Hank: Another concern is rising utility costs. When commenting on margins, Hart admitted that his company expects "to experience a quite a bit of utility inflation for at least the first two-thirds of the year." Management has already raised prices once this year, by 1% in mid-January, and he added that it might have to implement another "small increase" later this year. You can see that this has already had an effect on margins -- gross, operating, and net margins have all been on a steady decline over the past year.

Bodhi: Despite the price increases, customer traffic hasn't been adversely affected. The company experienced 4.5% growth in transactions through the first seven weeks of 2006.

Jeremy: There's no question that rising energy costs are a real problem confronting the industry. But it's not like this is a new phenomenon. Energy costs weren't exactly on the cheap side in 2005, yet Texas Roadhouse managed to keep restaurant operating costs as a percentage of restaurant sales -- currently at 82.6% -- relatively flat against the year-ago period. Additionally, CFO Scott Colosi states, "We expect G&A as a percentage of revenue to fall over time." General and administrative expenses for the quarter as a percentage of total revenues declined slightly to 5.8% from 5.9% last year.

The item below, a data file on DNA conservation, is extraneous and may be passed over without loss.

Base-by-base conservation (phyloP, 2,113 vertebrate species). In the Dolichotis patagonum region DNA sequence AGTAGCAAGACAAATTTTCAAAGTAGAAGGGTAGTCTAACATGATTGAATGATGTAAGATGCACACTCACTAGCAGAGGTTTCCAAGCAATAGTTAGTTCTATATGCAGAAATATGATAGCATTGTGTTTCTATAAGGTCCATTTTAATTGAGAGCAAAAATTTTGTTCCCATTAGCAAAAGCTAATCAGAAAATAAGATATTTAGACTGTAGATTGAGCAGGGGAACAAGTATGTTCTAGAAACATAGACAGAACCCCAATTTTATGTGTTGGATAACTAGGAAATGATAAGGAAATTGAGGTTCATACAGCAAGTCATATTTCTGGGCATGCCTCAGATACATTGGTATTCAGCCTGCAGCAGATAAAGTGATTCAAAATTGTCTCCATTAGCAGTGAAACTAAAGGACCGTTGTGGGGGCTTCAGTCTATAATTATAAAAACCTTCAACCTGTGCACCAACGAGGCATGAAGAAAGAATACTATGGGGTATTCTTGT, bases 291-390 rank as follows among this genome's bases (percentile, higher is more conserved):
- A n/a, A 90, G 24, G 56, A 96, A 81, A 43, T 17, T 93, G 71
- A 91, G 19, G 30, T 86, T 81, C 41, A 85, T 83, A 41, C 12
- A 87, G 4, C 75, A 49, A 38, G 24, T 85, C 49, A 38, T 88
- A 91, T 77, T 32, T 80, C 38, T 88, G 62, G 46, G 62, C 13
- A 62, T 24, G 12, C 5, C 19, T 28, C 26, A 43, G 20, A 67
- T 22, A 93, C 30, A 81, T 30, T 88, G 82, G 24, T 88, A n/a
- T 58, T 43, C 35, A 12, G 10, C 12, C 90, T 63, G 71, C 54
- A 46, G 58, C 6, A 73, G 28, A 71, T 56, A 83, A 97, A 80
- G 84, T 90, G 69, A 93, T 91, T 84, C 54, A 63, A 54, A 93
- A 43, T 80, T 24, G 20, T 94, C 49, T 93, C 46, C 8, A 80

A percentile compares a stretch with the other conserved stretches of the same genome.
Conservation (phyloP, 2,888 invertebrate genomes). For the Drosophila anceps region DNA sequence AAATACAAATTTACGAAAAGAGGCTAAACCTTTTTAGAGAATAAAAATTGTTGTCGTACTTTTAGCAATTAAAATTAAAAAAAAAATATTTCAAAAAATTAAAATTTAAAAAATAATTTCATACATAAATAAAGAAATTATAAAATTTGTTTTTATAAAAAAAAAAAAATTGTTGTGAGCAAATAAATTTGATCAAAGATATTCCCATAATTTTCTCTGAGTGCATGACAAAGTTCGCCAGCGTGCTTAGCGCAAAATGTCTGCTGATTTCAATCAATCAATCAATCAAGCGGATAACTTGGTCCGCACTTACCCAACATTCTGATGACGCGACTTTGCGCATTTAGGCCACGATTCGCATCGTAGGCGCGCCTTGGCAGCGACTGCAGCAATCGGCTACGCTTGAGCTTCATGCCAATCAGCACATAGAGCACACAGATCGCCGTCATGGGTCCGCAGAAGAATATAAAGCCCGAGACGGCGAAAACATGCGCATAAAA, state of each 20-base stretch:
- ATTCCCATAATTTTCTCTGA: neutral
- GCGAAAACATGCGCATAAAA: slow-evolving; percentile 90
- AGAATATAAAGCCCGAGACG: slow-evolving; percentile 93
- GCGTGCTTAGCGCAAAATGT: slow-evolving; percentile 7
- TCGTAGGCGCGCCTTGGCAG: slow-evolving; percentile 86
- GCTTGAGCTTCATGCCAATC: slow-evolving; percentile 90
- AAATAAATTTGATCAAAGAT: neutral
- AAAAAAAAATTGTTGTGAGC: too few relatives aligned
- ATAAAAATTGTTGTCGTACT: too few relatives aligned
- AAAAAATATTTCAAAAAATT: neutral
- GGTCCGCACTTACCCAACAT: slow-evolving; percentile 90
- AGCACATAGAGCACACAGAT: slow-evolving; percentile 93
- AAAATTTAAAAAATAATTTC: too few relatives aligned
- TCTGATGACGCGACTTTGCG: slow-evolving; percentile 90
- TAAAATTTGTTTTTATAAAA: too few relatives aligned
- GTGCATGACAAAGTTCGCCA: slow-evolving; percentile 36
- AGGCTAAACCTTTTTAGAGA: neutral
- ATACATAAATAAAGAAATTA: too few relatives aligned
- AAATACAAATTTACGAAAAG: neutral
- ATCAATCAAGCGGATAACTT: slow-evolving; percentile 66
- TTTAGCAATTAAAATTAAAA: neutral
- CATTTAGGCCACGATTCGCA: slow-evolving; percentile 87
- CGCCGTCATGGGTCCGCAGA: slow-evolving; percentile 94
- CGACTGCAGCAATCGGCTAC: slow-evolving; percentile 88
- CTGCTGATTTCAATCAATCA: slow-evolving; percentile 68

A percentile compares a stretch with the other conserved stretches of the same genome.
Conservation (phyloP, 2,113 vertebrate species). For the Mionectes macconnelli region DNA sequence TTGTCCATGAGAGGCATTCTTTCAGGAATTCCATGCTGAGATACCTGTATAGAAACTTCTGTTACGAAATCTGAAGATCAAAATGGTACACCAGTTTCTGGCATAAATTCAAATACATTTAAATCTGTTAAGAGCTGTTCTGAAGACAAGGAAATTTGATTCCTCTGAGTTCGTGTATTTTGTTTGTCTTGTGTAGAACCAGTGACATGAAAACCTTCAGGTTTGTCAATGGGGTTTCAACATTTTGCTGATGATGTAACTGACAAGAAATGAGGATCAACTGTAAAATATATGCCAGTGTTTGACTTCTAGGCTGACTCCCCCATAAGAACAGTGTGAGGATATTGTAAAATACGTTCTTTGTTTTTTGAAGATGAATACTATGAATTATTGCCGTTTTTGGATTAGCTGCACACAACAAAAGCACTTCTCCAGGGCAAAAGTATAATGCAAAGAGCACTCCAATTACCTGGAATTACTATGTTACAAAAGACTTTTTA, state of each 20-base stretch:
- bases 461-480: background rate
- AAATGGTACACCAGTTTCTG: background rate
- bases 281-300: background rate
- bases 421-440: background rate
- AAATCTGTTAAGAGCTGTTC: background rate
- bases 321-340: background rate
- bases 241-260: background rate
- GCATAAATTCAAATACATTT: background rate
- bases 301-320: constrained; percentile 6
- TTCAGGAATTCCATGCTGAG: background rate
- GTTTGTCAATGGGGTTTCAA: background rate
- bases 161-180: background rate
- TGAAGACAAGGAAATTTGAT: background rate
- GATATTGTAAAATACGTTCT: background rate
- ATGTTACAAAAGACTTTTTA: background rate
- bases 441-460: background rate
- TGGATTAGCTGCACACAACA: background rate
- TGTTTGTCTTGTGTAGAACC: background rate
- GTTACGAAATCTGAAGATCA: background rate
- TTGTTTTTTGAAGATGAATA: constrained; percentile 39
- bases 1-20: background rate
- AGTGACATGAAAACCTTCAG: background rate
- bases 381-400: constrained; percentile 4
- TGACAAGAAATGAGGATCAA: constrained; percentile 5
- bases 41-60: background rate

On guidance:

Bodhi: For 2006, management expects Texas Roadhouse to earn $0.52 per share, with plans to open an additional 23 to 24 company-owned restaurants and three to four franchised units. Dude, this company rocks -- another year of double-digit unit and earnings-per-share growth is on tap, and I'm drinking it up.

Hank: Maybe you should listen to the rest of the story, where CFO Colosi added, "We now expect the impact on diluted EPS from expensing stock options in 2006 to be $0.08 to $0.09." The $0.52-per-share estimate didn't include the expensing of stock options. Between higher food and utility costs, as well as stock option expensing, it looks like the company isn't expecting much higher than mid-single-digit growth in EPS.

Jeremy: On a comparative basis, however, Colosi did state its EPS forecast would be 29% above 2004. Another significant positive jumped out, and that was his remark that the $65 million to $75 million projected in capital spending for 2006 -- a large part of that to pay for the new restaurants -- will be funded with its existing operating cash flow. This means that it doesn't have to resort to substantial loads of debt to fund growth.